04:23 Are you with me? So now you have lost oncotic pressure, so you are not able to properly do what? Maintain and contain your fluid in the vasculature. Now for a different reason, we have now lost fluid from the plasma compartment and has now gone into the interstitium. Interesting.

    04:43 So this is Kwashiorkor or let us say that there is Northan Africa where in Egypt, in microbiology, you have learned that there is a common organism that then cause damage to the liver. Schistosomiasis you have heard of before. That schistosomal organism has a propensity of affecting and injuring the liver to the point where the liver gets damaged.

    05:06 What happens? You cannot produce proper amounts of what? Albumin. Same concept. What happens? Decreased oncotic pressure and your patient may have a protuberance stomach. What is this? This is ascites. Do you get my points now? We talked about too little with decreased skin turgor because of loss of fluid or there might be accumulation of too much fluid in the ECF and I have given you congestive heart failure and I have also given you an example such as liver damage or maybe perhaps Kwashiorkor. Let us continue. Everything that you do in physiology, any subject as you can see here immediately give it a clincial tag, you cannot go wrong and this information will stick.

    About the Lecture

    The lecture Extracellular Fluid (ECF) and Intracellular Fluid (ICF): Changes in ECF Volume by Carlo Raj, MD is from the course Fluid and Electrolyte Balance.

    Included Quiz Questions

    1. Decreased effective circulating volume
    2. Decreased oncotic pressure in the plasma compartment
    3. Ineffective circulation of blood due to heart dysfunction
    4. Loss of isotonic fluid
    5. Increased hydrostatic pressure in the plasma compartment
    1. Lack of total caloric nutrition
    2. Lack of protein nutrition
    3. Too much fluid in the extracellular compartment
    4. Urinary albumin loss
    5. Inability to form albumin
    1. Increased hydrostatic pressure in the plasma compartment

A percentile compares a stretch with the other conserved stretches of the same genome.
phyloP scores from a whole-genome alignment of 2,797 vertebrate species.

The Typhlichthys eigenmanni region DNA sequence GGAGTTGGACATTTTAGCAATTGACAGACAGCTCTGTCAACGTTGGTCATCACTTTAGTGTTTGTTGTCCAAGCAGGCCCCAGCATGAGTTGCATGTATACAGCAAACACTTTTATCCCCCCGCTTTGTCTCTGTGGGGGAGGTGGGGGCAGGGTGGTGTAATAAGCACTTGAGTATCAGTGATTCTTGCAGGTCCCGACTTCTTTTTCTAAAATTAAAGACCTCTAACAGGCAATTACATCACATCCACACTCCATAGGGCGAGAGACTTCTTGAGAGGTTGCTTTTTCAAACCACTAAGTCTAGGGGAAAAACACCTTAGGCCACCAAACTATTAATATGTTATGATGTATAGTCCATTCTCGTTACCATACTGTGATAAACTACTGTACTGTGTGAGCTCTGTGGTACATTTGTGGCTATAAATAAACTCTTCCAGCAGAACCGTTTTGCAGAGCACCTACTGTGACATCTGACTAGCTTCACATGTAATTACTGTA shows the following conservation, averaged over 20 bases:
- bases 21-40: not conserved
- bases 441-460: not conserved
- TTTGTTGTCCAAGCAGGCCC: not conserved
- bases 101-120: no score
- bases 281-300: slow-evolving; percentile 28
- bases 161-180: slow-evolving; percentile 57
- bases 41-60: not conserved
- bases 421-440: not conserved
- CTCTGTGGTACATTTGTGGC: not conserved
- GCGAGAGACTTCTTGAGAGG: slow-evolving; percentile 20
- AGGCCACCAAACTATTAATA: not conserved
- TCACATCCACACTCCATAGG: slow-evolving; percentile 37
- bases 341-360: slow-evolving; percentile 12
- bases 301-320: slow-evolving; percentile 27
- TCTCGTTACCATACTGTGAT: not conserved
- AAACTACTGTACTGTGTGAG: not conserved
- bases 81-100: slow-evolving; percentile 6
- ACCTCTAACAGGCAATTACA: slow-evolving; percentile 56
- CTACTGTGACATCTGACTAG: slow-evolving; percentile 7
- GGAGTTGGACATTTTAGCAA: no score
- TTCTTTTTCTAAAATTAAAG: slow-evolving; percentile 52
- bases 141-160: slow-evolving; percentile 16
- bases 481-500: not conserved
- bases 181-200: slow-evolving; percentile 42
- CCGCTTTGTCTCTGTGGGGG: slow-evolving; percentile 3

2. Increased oncotic pressure in the interstitium
    3. Increased hydrostatic pressure in the interstitium
    4. Decreased hydrostatic pressure in the plasma compartment
    5. Decreased oncotic pressure in the plasma compartment
    1. Inability to produce albumin
    2. Dysfunctional liver metabolism
    3. Excessive hydrostatic pressure
    4. Protein wasting in the urine
    5. Insufficient protein intake

    Author of lecture Extracellular Fluid (ECF) and Intracellular Fluid (ICF): Changes in ECF Volume

     Carlo Raj, MD

    Carlo Raj, MD

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    the lecture is difficult to understand
    By Rowell R. on 30. November 2021 for Extracellular Fluid (ECF) and Intracellular Fluid (ICF): Changes in ECF Volume

    man i really find it hard to understand the lectures

    I love the lecture but...
    By SEAN u. on 27. April 2020 for Extracellular Fluid (ECF) and Intracellular Fluid (ICF): Changes in ECF Volume

    I LOVE the lecture but i'm having difficult time understanding it. I had to watch and stop and write to understand it.. maybe more diagrams? or break it down :)

    hard to understand
    By kelly h. on 03. April 2020 for Extracellular Fluid (ECF) and Intracellular Fluid (ICF): Changes in ECF Volume

    not really engaging, hard to hear and understand. Didn't understand some of what he was saying